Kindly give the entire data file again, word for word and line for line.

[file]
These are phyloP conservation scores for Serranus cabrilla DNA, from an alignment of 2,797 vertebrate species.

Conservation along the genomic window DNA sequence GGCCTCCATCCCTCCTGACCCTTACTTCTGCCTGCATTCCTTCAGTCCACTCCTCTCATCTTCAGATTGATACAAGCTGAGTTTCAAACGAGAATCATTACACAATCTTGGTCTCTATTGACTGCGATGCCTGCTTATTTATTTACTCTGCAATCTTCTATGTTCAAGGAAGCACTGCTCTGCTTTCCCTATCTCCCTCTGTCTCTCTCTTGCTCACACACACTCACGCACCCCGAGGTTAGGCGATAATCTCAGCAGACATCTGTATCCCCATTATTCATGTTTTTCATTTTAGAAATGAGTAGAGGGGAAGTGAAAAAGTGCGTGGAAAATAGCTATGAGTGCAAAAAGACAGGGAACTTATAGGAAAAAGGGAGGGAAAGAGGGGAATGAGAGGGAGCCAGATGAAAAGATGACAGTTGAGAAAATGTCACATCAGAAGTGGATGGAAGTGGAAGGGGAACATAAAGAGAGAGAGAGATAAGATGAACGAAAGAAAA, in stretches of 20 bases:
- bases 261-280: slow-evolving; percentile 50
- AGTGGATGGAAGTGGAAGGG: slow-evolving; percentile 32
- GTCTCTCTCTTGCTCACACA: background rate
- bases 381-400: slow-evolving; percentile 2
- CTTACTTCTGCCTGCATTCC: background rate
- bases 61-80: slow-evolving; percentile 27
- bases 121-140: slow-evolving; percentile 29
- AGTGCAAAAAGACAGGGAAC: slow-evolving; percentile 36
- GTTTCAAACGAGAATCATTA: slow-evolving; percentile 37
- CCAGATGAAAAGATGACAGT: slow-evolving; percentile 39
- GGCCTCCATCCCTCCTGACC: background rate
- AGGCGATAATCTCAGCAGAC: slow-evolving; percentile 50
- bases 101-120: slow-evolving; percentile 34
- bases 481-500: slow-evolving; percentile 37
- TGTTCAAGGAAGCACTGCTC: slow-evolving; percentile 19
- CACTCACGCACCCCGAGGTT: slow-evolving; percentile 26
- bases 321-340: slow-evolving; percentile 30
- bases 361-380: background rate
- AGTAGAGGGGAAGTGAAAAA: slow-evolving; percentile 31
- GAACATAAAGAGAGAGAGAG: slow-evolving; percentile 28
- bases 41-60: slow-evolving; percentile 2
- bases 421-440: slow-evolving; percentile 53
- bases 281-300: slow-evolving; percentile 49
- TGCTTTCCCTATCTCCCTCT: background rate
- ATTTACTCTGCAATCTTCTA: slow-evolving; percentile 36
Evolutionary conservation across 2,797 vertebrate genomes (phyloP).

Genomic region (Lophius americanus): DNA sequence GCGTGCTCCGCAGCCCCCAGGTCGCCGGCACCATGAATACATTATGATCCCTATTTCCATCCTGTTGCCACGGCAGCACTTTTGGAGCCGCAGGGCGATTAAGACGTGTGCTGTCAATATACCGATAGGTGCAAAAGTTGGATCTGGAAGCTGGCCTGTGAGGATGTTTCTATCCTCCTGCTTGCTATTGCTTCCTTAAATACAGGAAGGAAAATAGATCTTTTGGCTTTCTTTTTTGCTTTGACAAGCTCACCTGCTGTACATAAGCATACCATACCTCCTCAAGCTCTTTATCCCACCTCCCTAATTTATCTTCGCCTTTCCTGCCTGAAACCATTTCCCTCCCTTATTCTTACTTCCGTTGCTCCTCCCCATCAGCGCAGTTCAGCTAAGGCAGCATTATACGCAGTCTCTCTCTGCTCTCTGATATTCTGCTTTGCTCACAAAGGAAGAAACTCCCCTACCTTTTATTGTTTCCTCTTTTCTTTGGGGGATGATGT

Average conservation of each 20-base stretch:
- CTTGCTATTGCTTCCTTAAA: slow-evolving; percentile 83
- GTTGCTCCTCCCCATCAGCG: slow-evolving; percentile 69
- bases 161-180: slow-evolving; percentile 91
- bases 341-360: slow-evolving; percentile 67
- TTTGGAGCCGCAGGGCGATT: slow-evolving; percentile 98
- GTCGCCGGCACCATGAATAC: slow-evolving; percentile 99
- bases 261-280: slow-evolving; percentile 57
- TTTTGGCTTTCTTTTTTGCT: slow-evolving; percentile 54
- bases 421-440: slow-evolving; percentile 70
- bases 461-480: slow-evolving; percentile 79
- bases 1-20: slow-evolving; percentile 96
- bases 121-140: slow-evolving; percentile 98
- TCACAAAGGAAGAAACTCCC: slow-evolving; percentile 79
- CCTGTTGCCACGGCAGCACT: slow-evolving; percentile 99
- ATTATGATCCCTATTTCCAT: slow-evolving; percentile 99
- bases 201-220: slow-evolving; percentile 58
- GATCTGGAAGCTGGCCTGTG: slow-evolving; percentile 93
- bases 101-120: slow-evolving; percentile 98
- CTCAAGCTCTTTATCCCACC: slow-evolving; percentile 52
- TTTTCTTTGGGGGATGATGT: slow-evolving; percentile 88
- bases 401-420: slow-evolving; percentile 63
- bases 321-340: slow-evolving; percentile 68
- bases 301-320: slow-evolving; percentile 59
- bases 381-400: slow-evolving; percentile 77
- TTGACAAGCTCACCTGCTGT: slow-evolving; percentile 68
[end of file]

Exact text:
These are phyloP conservation scores for Serranus cabrilla DNA, from an alignment of 2,797 vertebrate species.

Conservation along the genomic window DNA sequence GGCCTCCATCCCTCCTGACCCTTACTTCTGCCTGCATTCCTTCAGTCCACTCCTCTCATCTTCAGATTGATACAAGCTGAGTTTCAAACGAGAATCATTACACAATCTTGGTCTCTATTGACTGCGATGCCTGCTTATTTATTTACTCTGCAATCTTCTATGTTCAAGGAAGCACTGCTCTGCTTTCCCTATCTCCCTCTGTCTCTCTCTTGCTCACACACACTCACGCACCCCGAGGTTAGGCGATAATCTCAGCAGACATCTGTATCCCCATTATTCATGTTTTTCATTTTAGAAATGAGTAGAGGGGAAGTGAAAAAGTGCGTGGAAAATAGCTATGAGTGCAAAAAGACAGGGAACTTATAGGAAAAAGGGAGGGAAAGAGGGGAATGAGAGGGAGCCAGATGAAAAGATGACAGTTGAGAAAATGTCACATCAGAAGTGGATGGAAGTGGAAGGGGAACATAAAGAGAGAGAGAGATAAGATGAACGAAAGAAAA, in stretches of 20 bases:
- bases 261-280: slow-evolving; percentile 50
- AGTGGATGGAAGTGGAAGGG: slow-evolving; percentile 32
- GTCTCTCTCTTGCTCACACA: background rate
- bases 381-400: slow-evolving; percentile 2
- CTTACTTCTGCCTGCATTCC: background rate
- bases 61-80: slow-evolving; percentile 27
- bases 121-140: slow-evolving; percentile 29
- AGTGCAAAAAGACAGGGAAC: slow-evolving; percentile 36
- GTTTCAAACGAGAATCATTA: slow-evolving; percentile 37
- CCAGATGAAAAGATGACAGT: slow-evolving; percentile 39
- GGCCTCCATCCCTCCTGACC: background rate
- AGGCGATAATCTCAGCAGAC: slow-evolving; percentile 50
- bases 101-120: slow-evolving; percentile 34
- bases 481-500: slow-evolving; percentile 37
- TGTTCAAGGAAGCACTGCTC: slow-evolving; percentile 19
- CACTCACGCACCCCGAGGTT: slow-evolving; percentile 26
- bases 321-340: slow-evolving; percentile 30
- bases 361-380: background rate
- AGTAGAGGGGAAGTGAAAAA: slow-evolving; percentile 31
- GAACATAAAGAGAGAGAGAG: slow-evolving; percentile 28
- bases 41-60: slow-evolving; percentile 2
- bases 421-440: slow-evolving; percentile 53
- bases 281-300: slow-evolving; percentile 49
- TGCTTTCCCTATCTCCCTCT: background rate
- ATTTACTCTGCAATCTTCTA: slow-evolving; percentile 36
Evolutionary conservation across 2,797 vertebrate genomes (phyloP).

Genomic region (Lophius americanus): DNA sequence GCGTGCTCCGCAGCCCCCAGGTCGCCGGCACCATGAATACATTATGATCCCTATTTCCATCCTGTTGCCACGGCAGCACTTTTGGAGCCGCAGGGCGATTAAGACGTGTGCTGTCAATATACCGATAGGTGCAAAAGTTGGATCTGGAAGCTGGCCTGTGAGGATGTTTCTATCCTCCTGCTTGCTATTGCTTCCTTAAATACAGGAAGGAAAATAGATCTTTTGGCTTTCTTTTTTGCTTTGACAAGCTCACCTGCTGTACATAAGCATACCATACCTCCTCAAGCTCTTTATCCCACCTCCCTAATTTATCTTCGCCTTTCCTGCCTGAAACCATTTCCCTCCCTTATTCTTACTTCCGTTGCTCCTCCCCATCAGCGCAGTTCAGCTAAGGCAGCATTATACGCAGTCTCTCTCTGCTCTCTGATATTCTGCTTTGCTCACAAAGGAAGAAACTCCCCTACCTTTTATTGTTTCCTCTTTTCTTTGGGGGATGATGT

Average conservation of each 20-base stretch:
- CTTGCTATTGCTTCCTTAAA: slow-evolving; percentile 83
- GTTGCTCCTCCCCATCAGCG: slow-evolving; percentile 69
- bases 161-180: slow-evolving; percentile 91
- bases 341-360: slow-evolving; percentile 67
- TTTGGAGCCGCAGGGCGATT: slow-evolving; percentile 98
- GTCGCCGGCACCATGAATAC: slow-evolving; percentile 99
- bases 261-280: slow-evolving; percentile 57
- TTTTGGCTTTCTTTTTTGCT: slow-evolving; percentile 54
- bases 421-440: slow-evolving; percentile 70
- bases 461-480: slow-evolving; percentile 79
- bases 1-20: slow-evolving; percentile 96
- bases 121-140: slow-evolving; percentile 98
- TCACAAAGGAAGAAACTCCC: slow-evolving; percentile 79
- CCTGTTGCCACGGCAGCACT: slow-evolving; percentile 99
- ATTATGATCCCTATTTCCAT: slow-evolving; percentile 99
- bases 201-220: slow-evolving; percentile 58
- GATCTGGAAGCTGGCCTGTG: slow-evolving; percentile 93
- bases 101-120: slow-evolving; percentile 98
- CTCAAGCTCTTTATCCCACC: slow-evolving; percentile 52
- TTTTCTTTGGGGGATGATGT: slow-evolving; percentile 88
- bases 401-420: slow-evolving; percentile 63
- bases 321-340: slow-evolving; percentile 68
- bases 301-320: slow-evolving; percentile 59
- bases 381-400: slow-evolving; percentile 77
- TTGACAAGCTCACCTGCTGT: slow-evolving; percentile 68